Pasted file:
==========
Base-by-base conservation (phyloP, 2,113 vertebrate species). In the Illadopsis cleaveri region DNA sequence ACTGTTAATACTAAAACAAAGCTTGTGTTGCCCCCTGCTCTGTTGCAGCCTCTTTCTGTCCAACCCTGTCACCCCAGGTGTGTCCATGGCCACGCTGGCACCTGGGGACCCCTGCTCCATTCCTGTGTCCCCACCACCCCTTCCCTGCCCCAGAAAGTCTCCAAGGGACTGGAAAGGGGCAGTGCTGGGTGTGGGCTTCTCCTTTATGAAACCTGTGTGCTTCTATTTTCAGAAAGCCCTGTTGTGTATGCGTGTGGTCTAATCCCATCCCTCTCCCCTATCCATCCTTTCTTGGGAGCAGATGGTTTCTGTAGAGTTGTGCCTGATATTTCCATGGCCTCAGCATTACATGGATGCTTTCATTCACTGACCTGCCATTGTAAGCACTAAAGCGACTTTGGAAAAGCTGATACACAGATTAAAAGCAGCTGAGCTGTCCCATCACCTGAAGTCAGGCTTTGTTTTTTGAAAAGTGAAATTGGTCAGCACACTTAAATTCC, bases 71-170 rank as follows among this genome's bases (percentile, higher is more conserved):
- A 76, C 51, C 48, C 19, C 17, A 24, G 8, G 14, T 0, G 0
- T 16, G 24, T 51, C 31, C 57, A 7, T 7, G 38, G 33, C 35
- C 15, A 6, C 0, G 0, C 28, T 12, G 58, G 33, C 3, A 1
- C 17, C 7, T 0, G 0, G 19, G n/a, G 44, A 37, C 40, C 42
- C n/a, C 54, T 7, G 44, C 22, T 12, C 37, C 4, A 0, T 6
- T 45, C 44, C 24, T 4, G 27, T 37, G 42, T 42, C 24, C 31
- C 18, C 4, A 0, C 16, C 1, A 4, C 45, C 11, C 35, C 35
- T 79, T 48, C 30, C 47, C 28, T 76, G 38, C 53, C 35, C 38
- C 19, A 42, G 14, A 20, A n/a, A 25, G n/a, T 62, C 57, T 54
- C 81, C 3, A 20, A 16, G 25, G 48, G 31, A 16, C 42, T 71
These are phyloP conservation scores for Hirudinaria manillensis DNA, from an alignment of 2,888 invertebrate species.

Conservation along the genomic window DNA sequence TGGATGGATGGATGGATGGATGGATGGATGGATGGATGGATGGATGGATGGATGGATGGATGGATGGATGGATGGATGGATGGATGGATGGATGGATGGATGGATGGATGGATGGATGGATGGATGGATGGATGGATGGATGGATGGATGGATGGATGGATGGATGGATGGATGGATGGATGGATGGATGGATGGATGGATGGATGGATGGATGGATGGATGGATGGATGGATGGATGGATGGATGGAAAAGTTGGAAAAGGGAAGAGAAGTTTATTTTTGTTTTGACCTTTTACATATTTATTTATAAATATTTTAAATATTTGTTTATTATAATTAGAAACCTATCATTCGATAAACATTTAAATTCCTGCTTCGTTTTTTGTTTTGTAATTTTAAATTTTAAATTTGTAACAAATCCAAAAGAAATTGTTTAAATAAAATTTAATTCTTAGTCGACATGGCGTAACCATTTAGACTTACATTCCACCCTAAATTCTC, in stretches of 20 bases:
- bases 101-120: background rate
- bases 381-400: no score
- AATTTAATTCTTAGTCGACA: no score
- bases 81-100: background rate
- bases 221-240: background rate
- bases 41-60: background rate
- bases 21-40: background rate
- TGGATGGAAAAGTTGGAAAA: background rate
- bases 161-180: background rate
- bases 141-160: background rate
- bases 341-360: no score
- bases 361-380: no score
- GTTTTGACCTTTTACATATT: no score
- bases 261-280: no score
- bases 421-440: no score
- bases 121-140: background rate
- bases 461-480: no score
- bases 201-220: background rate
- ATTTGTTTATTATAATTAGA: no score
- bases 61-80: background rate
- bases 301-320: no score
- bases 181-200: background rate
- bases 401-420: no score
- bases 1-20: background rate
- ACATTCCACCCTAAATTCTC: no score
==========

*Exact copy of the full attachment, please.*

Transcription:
Base-by-base conservation (phyloP, 2,113 vertebrate species). In the Illadopsis cleaveri region DNA sequence ACTGTTAATACTAAAACAAAGCTTGTGTTGCCCCCTGCTCTGTTGCAGCCTCTTTCTGTCCAACCCTGTCACCCCAGGTGTGTCCATGGCCACGCTGGCACCTGGGGACCCCTGCTCCATTCCTGTGTCCCCACCACCCCTTCCCTGCCCCAGAAAGTCTCCAAGGGACTGGAAAGGGGCAGTGCTGGGTGTGGGCTTCTCCTTTATGAAACCTGTGTGCTTCTATTTTCAGAAAGCCCTGTTGTGTATGCGTGTGGTCTAATCCCATCCCTCTCCCCTATCCATCCTTTCTTGGGAGCAGATGGTTTCTGTAGAGTTGTGCCTGATATTTCCATGGCCTCAGCATTACATGGATGCTTTCATTCACTGACCTGCCATTGTAAGCACTAAAGCGACTTTGGAAAAGCTGATACACAGATTAAAAGCAGCTGAGCTGTCCCATCACCTGAAGTCAGGCTTTGTTTTTTGAAAAGTGAAATTGGTCAGCACACTTAAATTCC, bases 71-170 rank as follows among this genome's bases (percentile, higher is more conserved):
- A 76, C 51, C 48, C 19, C 17, A 24, G 8, G 14, T 0, G 0
- T 16, G 24, T 51, C 31, C 57, A 7, T 7, G 38, G 33, C 35
- C 15, A 6, C 0, G 0, C 28, T 12, G 58, G 33, C 3, A 1
- C 17, C 7, T 0, G 0, G 19, G n/a, G 44, A 37, C 40, C 42
- C n/a, C 54, T 7, G 44, C 22, T 12, C 37, C 4, A 0, T 6
- T 45, C 44, C 24, T 4, G 27, T 37, G 42, T 42, C 24, C 31
- C 18, C 4, A 0, C 16, C 1, A 4, C 45, C 11, C 35, C 35
- T 79, T 48, C 30, C 47, C 28, T 76, G 38, C 53, C 35, C 38
- C 19, A 42, G 14, A 20, A n/a, A 25, G n/a, T 62, C 57, T 54
- C 81, C 3, A 20, A 16, G 25, G 48, G 31, A 16, C 42, T 71
These are phyloP conservation scores for Hirudinaria manillensis DNA, from an alignment of 2,888 invertebrate species.

Conservation along the genomic window DNA sequence TGGATGGATGGATGGATGGATGGATGGATGGATGGATGGATGGATGGATGGATGGATGGATGGATGGATGGATGGATGGATGGATGGATGGATGGATGGATGGATGGATGGATGGATGGATGGATGGATGGATGGATGGATGGATGGATGGATGGATGGATGGATGGATGGATGGATGGATGGATGGATGGATGGATGGATGGATGGATGGATGGATGGATGGATGGATGGATGGATGGATGGATGGAAAAGTTGGAAAAGGGAAGAGAAGTTTATTTTTGTTTTGACCTTTTACATATTTATTTATAAATATTTTAAATATTTGTTTATTATAATTAGAAACCTATCATTCGATAAACATTTAAATTCCTGCTTCGTTTTTTGTTTTGTAATTTTAAATTTTAAATTTGTAACAAATCCAAAAGAAATTGTTTAAATAAAATTTAATTCTTAGTCGACATGGCGTAACCATTTAGACTTACATTCCACCCTAAATTCTC, in stretches of 20 bases:
- bases 101-120: background rate
- bases 381-400: no score
- AATTTAATTCTTAGTCGACA: no score
- bases 81-100: background rate
- bases 221-240: background rate
- bases 41-60: background rate
- bases 21-40: background rate
- TGGATGGAAAAGTTGGAAAA: background rate
- bases 161-180: background rate
- bases 141-160: background rate
- bases 341-360: no score
- bases 361-380: no score
- GTTTTGACCTTTTACATATT: no score
- bases 261-280: no score
- bases 421-440: no score
- bases 121-140: background rate
- bases 461-480: no score
- bases 201-220: background rate
- ATTTGTTTATTATAATTAGA: no score
- bases 61-80: background rate
- bases 301-320: no score
- bases 181-200: background rate
- bases 401-420: no score
- bases 1-20: background rate
- ACATTCCACCCTAAATTCTC: no score